9368 | Fragment

This artefact belongs to: © New Brunswick Museum
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Keys to History

New Brunswickers exhibited a healthy curiosity for international affairs in the early 20th century. The eruption of Mount Pelée that devoured St. Pierre, Martinique, attracted worldwide attention in May 1902. Approximately 29,000 people died in the catastrophe. The acquisition of this tablet fragment by an unidentified New Brunswick sea captain in 1904 suggests the great interest of New Brunswickers in the tragedy. While the golden age of shipbuilding and shipping had by this time ended, sea captains and sailors who still worked in the industry continued the long-standing tradition of returning home with souvenirs of their voyages around the world.

Another prominent overseas affair that caught the attention of New Brunswick in the early years of the new century was the drama of the Russo-Japanese War. Throughout 1904, the province's newspapers often featured front-page coverage of the war. The articles, filled with thrilling details of each land and sea battle, might have been describing a sporting event.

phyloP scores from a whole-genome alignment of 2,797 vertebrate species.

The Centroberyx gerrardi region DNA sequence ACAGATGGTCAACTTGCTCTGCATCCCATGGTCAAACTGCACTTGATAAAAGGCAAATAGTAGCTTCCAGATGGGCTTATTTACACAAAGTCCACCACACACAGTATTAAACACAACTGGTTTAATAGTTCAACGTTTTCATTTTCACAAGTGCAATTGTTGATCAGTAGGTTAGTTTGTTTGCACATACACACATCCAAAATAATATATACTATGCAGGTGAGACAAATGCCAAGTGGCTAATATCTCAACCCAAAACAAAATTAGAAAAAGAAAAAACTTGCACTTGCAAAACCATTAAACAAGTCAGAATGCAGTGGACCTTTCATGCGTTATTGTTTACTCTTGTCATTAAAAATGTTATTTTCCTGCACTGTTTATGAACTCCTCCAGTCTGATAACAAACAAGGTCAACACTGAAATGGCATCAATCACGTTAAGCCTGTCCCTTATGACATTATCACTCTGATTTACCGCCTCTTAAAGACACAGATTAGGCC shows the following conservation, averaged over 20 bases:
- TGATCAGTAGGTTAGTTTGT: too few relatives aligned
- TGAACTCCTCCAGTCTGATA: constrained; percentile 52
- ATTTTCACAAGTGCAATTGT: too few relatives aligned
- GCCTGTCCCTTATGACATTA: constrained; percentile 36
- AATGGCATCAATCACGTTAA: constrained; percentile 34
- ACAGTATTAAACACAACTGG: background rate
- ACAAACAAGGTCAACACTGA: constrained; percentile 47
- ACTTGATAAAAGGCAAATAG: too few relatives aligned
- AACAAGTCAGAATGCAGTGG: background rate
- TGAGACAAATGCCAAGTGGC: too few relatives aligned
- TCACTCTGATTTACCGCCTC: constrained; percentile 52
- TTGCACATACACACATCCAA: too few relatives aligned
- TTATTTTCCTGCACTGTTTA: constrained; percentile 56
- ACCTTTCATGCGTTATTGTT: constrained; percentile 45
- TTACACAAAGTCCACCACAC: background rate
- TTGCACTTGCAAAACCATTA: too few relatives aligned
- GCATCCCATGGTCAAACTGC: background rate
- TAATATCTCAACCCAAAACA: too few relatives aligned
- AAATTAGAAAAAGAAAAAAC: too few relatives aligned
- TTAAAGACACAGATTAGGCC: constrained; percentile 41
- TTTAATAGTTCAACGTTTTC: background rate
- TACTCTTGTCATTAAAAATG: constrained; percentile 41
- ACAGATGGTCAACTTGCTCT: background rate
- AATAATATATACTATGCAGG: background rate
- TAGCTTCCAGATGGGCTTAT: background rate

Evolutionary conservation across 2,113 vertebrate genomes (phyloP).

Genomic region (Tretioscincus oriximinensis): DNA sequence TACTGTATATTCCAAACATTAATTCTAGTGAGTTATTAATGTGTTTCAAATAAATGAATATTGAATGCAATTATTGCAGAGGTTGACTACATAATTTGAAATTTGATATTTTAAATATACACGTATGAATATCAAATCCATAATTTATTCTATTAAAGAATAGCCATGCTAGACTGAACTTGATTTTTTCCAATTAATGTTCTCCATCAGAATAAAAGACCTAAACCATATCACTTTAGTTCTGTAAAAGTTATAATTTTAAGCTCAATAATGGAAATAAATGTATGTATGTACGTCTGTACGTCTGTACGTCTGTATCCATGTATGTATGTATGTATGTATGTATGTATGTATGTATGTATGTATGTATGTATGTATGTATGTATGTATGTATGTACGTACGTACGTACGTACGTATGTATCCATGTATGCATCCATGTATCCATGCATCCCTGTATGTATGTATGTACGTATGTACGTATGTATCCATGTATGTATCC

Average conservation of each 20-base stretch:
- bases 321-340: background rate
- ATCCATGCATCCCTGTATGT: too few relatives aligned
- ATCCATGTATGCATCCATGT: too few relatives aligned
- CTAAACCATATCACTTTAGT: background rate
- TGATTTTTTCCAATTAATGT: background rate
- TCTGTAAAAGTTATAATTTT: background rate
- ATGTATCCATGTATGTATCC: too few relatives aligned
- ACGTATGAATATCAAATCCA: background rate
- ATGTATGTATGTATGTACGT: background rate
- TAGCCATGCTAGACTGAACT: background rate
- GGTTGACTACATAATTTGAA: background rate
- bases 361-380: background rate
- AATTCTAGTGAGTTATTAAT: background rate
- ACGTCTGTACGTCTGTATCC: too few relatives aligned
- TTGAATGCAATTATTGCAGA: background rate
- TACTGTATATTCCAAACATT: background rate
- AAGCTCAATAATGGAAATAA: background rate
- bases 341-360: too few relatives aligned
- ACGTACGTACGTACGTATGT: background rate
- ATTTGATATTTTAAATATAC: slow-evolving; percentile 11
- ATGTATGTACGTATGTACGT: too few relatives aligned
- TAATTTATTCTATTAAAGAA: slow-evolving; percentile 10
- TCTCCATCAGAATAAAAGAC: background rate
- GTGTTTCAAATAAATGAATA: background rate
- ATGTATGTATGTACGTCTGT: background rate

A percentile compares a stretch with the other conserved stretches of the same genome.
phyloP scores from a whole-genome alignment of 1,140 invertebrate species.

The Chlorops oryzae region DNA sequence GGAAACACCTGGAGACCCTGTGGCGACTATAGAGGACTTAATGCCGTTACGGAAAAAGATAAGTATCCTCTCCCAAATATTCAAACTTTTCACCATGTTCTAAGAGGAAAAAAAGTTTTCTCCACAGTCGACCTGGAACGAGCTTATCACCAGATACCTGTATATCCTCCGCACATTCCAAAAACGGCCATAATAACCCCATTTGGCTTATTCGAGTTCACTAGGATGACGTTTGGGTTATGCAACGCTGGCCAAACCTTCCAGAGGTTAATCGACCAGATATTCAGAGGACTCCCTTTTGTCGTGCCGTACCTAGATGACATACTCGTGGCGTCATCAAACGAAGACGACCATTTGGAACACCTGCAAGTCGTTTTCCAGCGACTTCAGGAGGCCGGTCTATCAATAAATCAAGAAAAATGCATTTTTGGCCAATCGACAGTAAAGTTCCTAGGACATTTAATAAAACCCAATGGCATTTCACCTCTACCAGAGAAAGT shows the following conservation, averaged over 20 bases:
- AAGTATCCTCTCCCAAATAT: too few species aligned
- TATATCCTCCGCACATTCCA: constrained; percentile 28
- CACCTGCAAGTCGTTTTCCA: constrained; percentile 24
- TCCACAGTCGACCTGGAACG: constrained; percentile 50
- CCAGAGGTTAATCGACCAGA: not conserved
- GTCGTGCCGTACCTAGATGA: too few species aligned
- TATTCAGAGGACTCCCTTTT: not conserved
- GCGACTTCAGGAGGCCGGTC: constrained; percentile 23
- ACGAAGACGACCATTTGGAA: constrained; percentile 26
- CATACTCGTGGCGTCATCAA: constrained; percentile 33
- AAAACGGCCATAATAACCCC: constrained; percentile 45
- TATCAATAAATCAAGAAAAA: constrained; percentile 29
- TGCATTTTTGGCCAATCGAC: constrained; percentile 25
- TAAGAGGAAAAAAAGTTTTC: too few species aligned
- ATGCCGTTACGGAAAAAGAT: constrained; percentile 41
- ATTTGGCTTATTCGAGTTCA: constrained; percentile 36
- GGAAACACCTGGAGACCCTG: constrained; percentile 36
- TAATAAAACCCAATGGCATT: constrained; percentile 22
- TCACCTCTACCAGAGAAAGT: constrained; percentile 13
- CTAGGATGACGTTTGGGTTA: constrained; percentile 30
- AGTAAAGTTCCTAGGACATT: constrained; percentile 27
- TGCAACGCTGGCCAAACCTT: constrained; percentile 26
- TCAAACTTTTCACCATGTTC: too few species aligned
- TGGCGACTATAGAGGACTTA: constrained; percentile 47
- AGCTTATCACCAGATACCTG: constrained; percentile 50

Also receiving plenty of attention in the newspapers of 1904 was the tragic accidental sinking of the General Slocum in New York City harbour on June 15. Saint John's Daily Telegraph reported the desperate rescue efforts, and over the following days and weeks kept a tally of the identities of the hundreds who perished. The paper also covered the deaths of those who committed suicide as a result of the trauma of the tragedy.

  • What

    This fragment, part of a bishop's memorial tablet from the cathedral in St. Pierre, Martinique, survived a colossal volcanic eruption in May 1902.

  • Where

    Mount Pelée, on the Caribbean island of Martinique, erupted in May 1902, devastating the city of St. Pierre, situated on its lower slopes.

  • When

    In 1904, two years after the volcano erupted, this tablet fragment was recovered from the ruins of St. Pierre by an unidentified New Brunswick ship's captain.

  • Who

    In 1905, James Manchester, President of the Bank of New Brunswick, gave the artifact to the Natural History Society of New Brunswick, a forerunner of the New Brunswick Museum.